I’ve been working to add my East Cleveland Township Cemetery photos to the database, as there has been very little research done that I can see posted.

Read Full Post »

Newberry Monument

Read Full Post »

I finally got back out to Lake View Cemetery to do some photography, and I want to show it off. I’ve decided that today’s post should showcase more exedra, monuments that consist of benches that descend from Greek memorials.

The DiCiccos have a rather modern take on the exedra, with two streamlined black benches flanking a statue of Christ.


The Gentile family has a simple but elegant bench.


The Philips’ bench is similarly understated.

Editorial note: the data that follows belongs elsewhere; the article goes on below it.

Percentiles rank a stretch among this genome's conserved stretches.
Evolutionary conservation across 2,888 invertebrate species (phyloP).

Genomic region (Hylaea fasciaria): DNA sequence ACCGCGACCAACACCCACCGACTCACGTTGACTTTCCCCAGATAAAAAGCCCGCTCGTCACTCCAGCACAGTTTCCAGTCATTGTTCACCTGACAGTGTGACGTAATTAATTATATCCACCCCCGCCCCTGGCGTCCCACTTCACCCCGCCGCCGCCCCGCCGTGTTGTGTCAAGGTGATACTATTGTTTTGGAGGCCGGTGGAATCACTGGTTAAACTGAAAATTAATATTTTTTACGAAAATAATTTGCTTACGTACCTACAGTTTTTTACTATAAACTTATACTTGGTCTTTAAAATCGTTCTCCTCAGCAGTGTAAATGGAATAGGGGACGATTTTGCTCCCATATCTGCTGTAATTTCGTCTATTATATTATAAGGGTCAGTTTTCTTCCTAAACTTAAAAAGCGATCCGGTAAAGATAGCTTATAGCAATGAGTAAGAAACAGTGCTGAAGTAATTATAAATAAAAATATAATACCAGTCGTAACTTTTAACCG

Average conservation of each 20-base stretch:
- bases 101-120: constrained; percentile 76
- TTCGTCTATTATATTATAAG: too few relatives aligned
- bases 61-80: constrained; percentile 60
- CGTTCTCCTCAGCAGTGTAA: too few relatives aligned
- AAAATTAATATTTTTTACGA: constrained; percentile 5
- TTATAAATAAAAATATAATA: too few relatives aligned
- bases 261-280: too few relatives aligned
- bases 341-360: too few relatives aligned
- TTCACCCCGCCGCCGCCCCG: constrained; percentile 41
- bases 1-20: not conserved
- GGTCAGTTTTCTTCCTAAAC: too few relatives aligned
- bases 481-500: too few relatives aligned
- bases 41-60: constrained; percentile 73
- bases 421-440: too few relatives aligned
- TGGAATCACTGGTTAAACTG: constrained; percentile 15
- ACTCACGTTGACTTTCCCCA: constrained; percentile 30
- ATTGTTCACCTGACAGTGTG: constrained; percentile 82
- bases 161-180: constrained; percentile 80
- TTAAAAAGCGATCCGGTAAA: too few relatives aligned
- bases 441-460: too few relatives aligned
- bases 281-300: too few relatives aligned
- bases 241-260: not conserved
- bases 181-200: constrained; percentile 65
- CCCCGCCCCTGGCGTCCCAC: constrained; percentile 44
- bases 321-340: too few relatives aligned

I’m a particular fan of the “two peas in a pod” sentiment expressed in this memorial styled like a park bench.


Read Full Post »

…except in this case, where it is. In today’s story of obscure facts coinciding with photos I have taken, I bring you Dr. Harvey Cushing.


On this day in 1902, Dr. Cushing performed his first brain surgery.

Now the reason that I photographed the descriptive marker for Dr. Cushing wasn’t because I have a passionate interest in medical history, but because of the current condition of his family plot at Lake View. The Cushings are buried on a high ridge in Lake View on what almost looks like a balcony jutting out over the steep incline down to the base of the dam. The Cushing plot is blocked off with caution tape. I am assuming this is due to safety concerns.


As a result, the best photograph I could get was this one, taken from just outside the caution tape. Nothing is really readable on the stones from the available vantage point.